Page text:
The State Administration of Foreign Exchange said in a statement on its website that these cases involved a total of nine branches and outlets of the following banks: China Construction Bank, Agricultural Bank of China, Bank of China, Norddeutsche Landesbank, Bank of East Asia, and Industrial and Commercial Bank of China.
Bank of China said in a statement that it has corrected the illegal practices found in its two outlets during the investigation and has punished the people involved.
The regulator said earlier this month it would continue to stop the inflow of speculative money, or “hot money,” into China and crack down on illegal foreign exchange activities.
The crackdown was launched in February.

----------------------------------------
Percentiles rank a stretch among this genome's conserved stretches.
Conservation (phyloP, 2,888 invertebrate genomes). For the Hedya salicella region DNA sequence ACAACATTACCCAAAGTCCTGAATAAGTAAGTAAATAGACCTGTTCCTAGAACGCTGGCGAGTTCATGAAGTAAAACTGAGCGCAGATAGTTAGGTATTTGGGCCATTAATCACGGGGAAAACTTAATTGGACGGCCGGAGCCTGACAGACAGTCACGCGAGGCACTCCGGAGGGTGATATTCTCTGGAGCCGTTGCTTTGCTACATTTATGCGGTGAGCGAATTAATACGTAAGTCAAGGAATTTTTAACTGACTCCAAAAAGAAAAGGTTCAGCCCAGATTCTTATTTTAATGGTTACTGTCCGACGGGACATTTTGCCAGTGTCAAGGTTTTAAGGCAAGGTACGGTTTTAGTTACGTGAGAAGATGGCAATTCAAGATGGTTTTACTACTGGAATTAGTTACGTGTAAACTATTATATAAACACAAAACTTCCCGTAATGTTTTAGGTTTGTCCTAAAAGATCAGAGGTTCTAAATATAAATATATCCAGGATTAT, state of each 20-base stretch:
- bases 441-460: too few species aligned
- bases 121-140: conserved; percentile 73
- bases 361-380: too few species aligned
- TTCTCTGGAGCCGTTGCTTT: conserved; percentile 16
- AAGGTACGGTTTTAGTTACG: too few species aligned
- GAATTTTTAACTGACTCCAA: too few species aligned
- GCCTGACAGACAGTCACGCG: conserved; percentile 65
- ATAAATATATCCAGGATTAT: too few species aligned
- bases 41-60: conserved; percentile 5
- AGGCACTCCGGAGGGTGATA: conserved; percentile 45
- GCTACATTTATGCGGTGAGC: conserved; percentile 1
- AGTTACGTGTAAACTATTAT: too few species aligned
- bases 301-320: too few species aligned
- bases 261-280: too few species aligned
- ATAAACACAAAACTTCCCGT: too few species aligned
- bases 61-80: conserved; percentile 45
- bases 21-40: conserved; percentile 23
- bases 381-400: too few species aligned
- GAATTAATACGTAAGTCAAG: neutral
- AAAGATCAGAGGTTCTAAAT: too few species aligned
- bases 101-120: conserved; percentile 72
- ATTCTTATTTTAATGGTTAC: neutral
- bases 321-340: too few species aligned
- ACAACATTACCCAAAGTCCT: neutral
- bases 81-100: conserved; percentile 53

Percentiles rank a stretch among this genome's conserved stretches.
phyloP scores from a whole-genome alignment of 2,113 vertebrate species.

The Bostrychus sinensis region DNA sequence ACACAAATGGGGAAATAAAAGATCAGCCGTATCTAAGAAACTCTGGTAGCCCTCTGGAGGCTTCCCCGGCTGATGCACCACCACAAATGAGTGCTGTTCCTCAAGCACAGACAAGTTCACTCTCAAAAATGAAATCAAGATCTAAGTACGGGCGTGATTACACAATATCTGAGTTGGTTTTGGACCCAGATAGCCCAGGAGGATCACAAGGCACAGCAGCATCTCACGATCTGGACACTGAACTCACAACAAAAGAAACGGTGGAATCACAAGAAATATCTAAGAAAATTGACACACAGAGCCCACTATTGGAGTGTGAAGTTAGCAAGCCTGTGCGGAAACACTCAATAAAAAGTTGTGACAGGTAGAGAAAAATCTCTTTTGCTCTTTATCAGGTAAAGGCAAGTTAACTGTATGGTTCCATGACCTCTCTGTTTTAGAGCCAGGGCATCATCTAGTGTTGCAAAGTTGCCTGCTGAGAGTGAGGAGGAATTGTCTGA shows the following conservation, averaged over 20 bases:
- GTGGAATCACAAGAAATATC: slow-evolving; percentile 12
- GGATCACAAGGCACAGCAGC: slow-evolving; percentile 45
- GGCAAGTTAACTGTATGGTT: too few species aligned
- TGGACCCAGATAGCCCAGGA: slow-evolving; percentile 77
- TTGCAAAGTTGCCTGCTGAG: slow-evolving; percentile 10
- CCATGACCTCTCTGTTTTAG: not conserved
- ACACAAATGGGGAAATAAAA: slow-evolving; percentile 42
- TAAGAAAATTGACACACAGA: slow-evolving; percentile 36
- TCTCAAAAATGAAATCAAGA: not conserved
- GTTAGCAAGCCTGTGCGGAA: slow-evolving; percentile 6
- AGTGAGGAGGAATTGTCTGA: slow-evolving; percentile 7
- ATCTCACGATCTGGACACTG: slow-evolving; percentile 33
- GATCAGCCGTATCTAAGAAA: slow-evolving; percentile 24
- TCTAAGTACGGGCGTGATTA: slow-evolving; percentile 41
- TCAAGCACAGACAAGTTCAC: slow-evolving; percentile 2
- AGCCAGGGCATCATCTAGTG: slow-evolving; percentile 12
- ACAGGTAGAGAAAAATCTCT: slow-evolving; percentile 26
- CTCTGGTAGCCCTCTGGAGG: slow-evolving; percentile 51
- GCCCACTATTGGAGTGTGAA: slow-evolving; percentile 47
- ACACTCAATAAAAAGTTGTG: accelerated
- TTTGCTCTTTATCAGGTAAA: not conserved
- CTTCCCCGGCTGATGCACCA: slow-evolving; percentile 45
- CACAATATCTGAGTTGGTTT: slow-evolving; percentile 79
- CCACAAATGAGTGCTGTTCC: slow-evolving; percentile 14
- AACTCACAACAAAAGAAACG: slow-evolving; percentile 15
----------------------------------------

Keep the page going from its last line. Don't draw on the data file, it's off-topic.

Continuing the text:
Source: Xinhua (see archive)
Rare earths ‘will not be bargaining instrument’
China said that it will not use rare minerals as a diplomatic “bargaining tool”, in response to challenges against its management of vital metals.
It also said measures to restrict the exploitation, production and export of rare minerals are in line with World Trade Organisation (WTO) rules.
Zhu Hongren, spokesman for the Ministry of Industry and Information Technology, said at a press conference in Beijing that China will seek international cooperation to solve recent disputes over rare minerals.
“China will not use rare minerals as an instrument for bargaining,” said Zhu. “Instead, we hope to cooperate with other countries in the use of rare minerals on the basis of win-win outcomes and jointly protect the non-renewable resource.”
China has cut export quotas for rare minerals, vital for the production of a range of high-tech products, as reserves slumped, due in part to smuggling.
There were earlier reports that it would further cut quotas next year, but the Ministry of Commerce denied the reports.